I found out yesterday from dear kittynitro that one of my favorite professors at Berkeley had recently died of a heart attack whilst in class. Alan Dundes was one of the foremost scholars of the human condition and the most renowned folklorist in living memory. His dynamism and charm were infinitely motivational and he stimulated the thoughts and reflections of thousands of students during his academic tenure, including my own.

Alan was one of those teachers to which you would repeatedly refer, lending out books and looking for his name in the acknowledgments and bilbliographies of countless texts derivative of his established work. His wisdom and insight stuck with you, whether you found them specious or golden – and many would argue that they loved him most because they found a little of both.


Farewell, Alan.
Berkeley press release here.

That makes three Cal profs of mine who have passed in the five years since I’ve graduated. My most eminent mentor is still living, and I really need to contact him and send my fond regards. We can’t give them back enough.

6 Responses to “”

  1. noire_blanche Says:
    June 8th, 2005 at 2:46 am

    Inspirational mentors like that are precious.
    Coming from you I believe I can imagine the lasting impression this professor made on his students.
    You are a dear- contact your professor, before it slips your mind! I'm sure it will be much appreciated.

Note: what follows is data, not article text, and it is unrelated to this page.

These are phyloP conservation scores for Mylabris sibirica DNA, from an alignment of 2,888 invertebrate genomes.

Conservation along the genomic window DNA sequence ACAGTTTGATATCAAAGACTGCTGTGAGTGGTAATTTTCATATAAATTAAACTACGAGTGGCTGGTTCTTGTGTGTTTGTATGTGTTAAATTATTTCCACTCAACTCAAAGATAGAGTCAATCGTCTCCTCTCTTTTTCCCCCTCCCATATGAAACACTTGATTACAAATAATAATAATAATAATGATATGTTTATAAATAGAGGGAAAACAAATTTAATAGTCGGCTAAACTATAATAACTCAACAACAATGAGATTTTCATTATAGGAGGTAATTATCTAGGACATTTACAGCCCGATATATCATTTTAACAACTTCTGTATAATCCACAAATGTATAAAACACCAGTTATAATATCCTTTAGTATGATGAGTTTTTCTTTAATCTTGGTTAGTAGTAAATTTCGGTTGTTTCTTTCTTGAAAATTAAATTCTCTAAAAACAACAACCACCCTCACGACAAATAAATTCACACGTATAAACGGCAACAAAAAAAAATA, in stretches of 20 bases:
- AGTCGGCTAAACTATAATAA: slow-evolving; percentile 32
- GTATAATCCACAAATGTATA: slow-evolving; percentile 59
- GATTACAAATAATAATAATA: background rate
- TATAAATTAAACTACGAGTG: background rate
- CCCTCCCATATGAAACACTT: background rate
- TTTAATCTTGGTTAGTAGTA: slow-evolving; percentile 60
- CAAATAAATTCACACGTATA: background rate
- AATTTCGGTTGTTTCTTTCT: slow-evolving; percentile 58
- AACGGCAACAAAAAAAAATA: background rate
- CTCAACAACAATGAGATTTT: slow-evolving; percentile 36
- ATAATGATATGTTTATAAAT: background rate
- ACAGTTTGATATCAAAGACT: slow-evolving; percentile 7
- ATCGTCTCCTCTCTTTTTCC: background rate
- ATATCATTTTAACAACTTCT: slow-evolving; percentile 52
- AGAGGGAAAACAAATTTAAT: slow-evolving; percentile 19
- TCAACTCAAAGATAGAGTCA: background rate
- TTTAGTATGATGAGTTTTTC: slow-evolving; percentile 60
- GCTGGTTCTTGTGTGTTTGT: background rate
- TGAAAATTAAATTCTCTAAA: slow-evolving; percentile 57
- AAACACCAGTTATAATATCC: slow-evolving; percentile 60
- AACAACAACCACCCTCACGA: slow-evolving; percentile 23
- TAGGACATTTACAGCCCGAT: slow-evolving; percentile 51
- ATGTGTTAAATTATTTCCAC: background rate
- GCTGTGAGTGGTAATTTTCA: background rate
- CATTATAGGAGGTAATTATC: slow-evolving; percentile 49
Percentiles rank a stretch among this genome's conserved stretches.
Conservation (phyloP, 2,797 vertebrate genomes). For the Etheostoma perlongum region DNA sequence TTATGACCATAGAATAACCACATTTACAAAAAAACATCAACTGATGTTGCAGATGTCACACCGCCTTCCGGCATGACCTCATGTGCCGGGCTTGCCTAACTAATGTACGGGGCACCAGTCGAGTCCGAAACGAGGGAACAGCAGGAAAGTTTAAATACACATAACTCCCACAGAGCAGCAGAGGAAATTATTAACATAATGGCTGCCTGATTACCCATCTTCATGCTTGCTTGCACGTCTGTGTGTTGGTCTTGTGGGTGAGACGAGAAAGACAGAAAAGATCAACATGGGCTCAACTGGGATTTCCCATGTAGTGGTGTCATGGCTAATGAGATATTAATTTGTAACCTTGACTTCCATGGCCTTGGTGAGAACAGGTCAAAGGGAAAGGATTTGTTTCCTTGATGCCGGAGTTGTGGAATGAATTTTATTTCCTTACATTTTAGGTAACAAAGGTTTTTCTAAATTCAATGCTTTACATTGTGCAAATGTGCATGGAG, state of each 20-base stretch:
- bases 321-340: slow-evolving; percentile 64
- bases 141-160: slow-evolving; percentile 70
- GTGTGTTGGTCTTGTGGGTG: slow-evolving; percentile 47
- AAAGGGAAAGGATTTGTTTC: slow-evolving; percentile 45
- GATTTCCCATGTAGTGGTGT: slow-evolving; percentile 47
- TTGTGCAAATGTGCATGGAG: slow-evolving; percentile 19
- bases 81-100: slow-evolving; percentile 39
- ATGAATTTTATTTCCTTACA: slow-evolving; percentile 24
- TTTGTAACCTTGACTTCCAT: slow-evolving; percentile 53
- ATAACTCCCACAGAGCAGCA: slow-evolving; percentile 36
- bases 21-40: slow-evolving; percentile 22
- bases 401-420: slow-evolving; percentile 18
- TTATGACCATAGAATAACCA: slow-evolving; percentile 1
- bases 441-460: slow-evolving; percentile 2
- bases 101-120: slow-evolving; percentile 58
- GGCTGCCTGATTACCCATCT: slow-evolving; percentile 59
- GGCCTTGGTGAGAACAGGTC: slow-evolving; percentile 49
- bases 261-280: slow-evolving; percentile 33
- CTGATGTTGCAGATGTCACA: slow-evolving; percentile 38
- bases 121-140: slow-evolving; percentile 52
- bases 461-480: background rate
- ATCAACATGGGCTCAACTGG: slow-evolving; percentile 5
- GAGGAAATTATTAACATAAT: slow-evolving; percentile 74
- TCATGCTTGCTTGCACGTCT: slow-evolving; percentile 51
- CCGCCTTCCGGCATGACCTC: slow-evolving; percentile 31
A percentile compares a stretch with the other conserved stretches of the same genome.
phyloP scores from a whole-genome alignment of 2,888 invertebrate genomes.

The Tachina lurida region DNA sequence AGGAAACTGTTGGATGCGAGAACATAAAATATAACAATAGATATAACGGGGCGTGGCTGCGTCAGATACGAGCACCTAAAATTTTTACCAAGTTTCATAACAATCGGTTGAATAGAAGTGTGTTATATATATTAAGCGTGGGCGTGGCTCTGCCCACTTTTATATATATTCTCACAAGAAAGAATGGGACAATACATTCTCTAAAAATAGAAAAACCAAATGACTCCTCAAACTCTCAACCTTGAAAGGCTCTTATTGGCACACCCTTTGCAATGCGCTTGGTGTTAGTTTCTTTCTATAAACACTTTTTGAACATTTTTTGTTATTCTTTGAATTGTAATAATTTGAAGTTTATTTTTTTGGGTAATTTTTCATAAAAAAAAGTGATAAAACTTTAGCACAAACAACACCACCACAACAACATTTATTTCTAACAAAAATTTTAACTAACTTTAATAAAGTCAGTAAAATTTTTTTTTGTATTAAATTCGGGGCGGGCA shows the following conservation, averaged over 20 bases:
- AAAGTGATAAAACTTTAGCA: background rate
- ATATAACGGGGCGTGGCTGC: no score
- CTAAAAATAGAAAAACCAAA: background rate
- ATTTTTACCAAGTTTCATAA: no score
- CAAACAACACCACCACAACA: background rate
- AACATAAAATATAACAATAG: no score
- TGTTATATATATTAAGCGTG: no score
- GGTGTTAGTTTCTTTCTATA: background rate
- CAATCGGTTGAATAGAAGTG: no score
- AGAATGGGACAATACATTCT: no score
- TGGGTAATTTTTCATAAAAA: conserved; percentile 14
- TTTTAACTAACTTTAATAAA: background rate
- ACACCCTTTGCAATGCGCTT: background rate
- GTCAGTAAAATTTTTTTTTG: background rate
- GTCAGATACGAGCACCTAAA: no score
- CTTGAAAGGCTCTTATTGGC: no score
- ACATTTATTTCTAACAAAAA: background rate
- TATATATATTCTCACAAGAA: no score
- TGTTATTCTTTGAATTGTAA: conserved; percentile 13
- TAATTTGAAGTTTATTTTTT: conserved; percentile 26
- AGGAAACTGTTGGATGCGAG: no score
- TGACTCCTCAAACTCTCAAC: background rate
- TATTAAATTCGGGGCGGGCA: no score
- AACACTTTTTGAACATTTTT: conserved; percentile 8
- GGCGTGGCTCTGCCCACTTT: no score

2. FunkyPlaid Says:
    June 9th, 2005 at 9:47 am

    Yes, mentors from all sections of life simply turn us into the same, with any luck and focus.
    I will contact him – and I'll tell him that you said so!

  3. hermiston Says:
    June 10th, 2005 at 12:52 am

    Maybe we can give back something, I imagine that's what they do it for. And of course Alan's left a legacy both through his work and his students. I'm sorry to hear of this.

  4. FunkyPlaid Says:
    June 10th, 2005 at 9:46 am

    Thanks for this sympathy and understanding, which I know are close to your own ideals, as well.
    Do you think that's why they engage with studentship? Is it to perpetuate knowledge and inspire for future ages? Is that why we were doing it, or was it really to be able to touch ancient documents, stay up all night debating principles, and drink loads and actually get paid for it?

  5. hermiston Says:
    June 12th, 2005 at 6:39 am

    both, though i can only imagine the former, as yet. but let's imagine it, to take part in the education of another must be a wonderful thing and to know inquisitive, intelligent minds follow after you, with the same sensibilities must be a comfort and a delight. And besides, while we talk, drink, lick old letters and copy antiquated hands we also sit silly hours before a screen chiselling away at sentences, sculpting passages. Sometimes that isn't exactly fun, but we do it for the finished piece, for them to be held afterwards.
    i miss this chat

  6. FunkyPlaid Says:
    June 19th, 2005 at 3:04 am

    Wise, wise words, and speaking of holding our written letters, I owe you a short but detailed review of your masterpiece of research – coming soon to a theater near you.
    I was overjoyed to receive your e-mail, to which I will be responding very, very soon.

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